Associated Pressman Dillon Graham set the tale of the tape: “Jones is playing several rounds a week on courses around Atlanta in preparation for his comeback. Occasionally, he comes here [Augusta] for a few days’ practice. Judging from his scores, his game is as good as ever. He’ll be a little heavier than his usual tournament weight, tipping the scales around 185.”
It was Rice, however, who played the hypemaster as Thursday drew near. Under the headline: “’Let’s Get Bobby!’ Professionals’ Cry on Eve of the Emperor’s Return to Battle,” Rice wrote: “Here is the one unique situation in competitive sport. Surrounded by old and young rivals who love him and admire him, the slogan still is ‘Let’s get Bobby.’ They are all after his scalp. And there isn’t one of them who won’t admit it is the hardest scalp to lift that sport has ever known.
“It is the most remarkable situation I have ever seen. There are more than 60 of the greatest golf players in the world, professionals and amateurs, and the one idea of this field is to beat Jones. Sport has never seen anything like this.”
Not content to paint Jones against the backdrop of golf, Rice positioned the “comeback” as something unprecedented in all sports.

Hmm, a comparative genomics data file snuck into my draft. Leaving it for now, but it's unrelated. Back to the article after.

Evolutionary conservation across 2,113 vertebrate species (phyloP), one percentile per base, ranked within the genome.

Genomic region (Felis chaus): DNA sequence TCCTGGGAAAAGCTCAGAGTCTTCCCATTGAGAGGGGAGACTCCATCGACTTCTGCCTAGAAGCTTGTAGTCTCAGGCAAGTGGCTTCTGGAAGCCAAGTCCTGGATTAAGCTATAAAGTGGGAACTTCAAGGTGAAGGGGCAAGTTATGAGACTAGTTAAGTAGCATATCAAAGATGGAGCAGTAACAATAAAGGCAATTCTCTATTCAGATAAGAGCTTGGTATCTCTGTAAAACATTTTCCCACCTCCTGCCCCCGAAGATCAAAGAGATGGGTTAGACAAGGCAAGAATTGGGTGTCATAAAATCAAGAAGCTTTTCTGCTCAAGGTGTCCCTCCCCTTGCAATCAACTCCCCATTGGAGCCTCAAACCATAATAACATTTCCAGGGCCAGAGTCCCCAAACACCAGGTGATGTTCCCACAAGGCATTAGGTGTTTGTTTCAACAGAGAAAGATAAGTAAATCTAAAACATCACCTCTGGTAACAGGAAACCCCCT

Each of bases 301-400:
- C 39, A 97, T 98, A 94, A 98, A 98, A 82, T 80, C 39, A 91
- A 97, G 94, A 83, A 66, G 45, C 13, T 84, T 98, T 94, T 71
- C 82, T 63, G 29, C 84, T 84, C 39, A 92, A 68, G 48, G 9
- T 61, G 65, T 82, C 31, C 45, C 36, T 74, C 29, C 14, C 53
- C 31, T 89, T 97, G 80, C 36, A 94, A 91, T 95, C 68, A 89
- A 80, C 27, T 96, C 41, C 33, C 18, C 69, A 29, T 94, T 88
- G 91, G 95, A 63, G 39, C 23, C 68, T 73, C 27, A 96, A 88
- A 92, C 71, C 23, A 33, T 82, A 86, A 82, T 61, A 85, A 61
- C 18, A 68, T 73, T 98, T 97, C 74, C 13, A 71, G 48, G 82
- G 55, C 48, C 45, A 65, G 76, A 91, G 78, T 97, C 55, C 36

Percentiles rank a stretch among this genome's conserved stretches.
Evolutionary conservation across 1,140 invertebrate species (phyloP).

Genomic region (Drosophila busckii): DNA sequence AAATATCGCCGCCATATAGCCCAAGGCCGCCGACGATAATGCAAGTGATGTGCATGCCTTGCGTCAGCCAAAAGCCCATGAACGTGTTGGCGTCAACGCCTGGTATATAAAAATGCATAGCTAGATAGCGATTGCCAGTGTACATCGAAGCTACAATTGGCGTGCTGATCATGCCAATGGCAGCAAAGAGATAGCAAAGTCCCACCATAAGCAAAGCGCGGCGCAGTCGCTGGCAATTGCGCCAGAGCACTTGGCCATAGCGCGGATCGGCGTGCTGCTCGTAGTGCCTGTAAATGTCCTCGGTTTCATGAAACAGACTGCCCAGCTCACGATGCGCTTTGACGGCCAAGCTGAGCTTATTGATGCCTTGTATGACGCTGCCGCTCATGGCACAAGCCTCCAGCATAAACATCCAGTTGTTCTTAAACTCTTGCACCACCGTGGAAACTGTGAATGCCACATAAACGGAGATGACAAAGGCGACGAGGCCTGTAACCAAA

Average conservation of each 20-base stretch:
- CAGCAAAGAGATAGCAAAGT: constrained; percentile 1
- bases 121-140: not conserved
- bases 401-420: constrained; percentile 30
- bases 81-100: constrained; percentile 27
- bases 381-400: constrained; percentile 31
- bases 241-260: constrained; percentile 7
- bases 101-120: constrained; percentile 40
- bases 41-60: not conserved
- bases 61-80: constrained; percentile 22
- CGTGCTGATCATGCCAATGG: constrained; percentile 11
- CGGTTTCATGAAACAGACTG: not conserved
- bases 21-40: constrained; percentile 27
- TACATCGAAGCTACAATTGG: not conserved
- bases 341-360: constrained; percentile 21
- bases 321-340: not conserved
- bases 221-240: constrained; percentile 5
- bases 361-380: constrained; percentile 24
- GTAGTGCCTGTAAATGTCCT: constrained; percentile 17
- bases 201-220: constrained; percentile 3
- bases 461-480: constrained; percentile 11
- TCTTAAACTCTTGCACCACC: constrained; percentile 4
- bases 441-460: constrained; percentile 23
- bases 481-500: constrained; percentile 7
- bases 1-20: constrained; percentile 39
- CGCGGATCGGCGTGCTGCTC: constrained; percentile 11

The Masters has historically been the most innovative tournament in the world, constantly tweaking the player and fan experience for the better. The roots of that forward thinking almost certainly trace back to Jones, who gracefully shouldered absurd expectations and buildup long before anyone had ever concocted the fun-killing process of modern media training.
“Yes, I want to win every tournament in which I play,” said Jones to the writers. “But the odds are great here against any individual winning. I naturally am going to play my best and hope it will be good enough. I’ll try to put four good rounds together and let it get me where it will.”
As the anticipation among fans and writers grew, Jones’ practice rounds were breathlessly reported.
March 18 headline:
Bobby Jones Plays Well
Pairs with Ed Dudley to defeat Metz and Laffoon
March 21 headline:
Jones Is Defeated in Practice Round, by Grantland Rice
Rice wrote: “Bobby Jones’ massed phalanx of Georgia supporters ran into a young bombshell Tuesday. Bob and Ed Dudley caught some of the smoke from the winter circuit [on the nascent PGA Tour]. They tackled Paul Runyan and Horton Smith, two of the most brilliant winter campaigners, and were beaten 5 and 3 by the display of fireworks which Runyan and Smith touched off.
“This match, drawing the big gallery of the day, was played in the midst of a cool, roistering wind. Both young bucks shot 71, while Jones and Dudley were both ‘over 75.’ Runyan and Smith sounded their challenge to Bob Jones’ comeback campaign.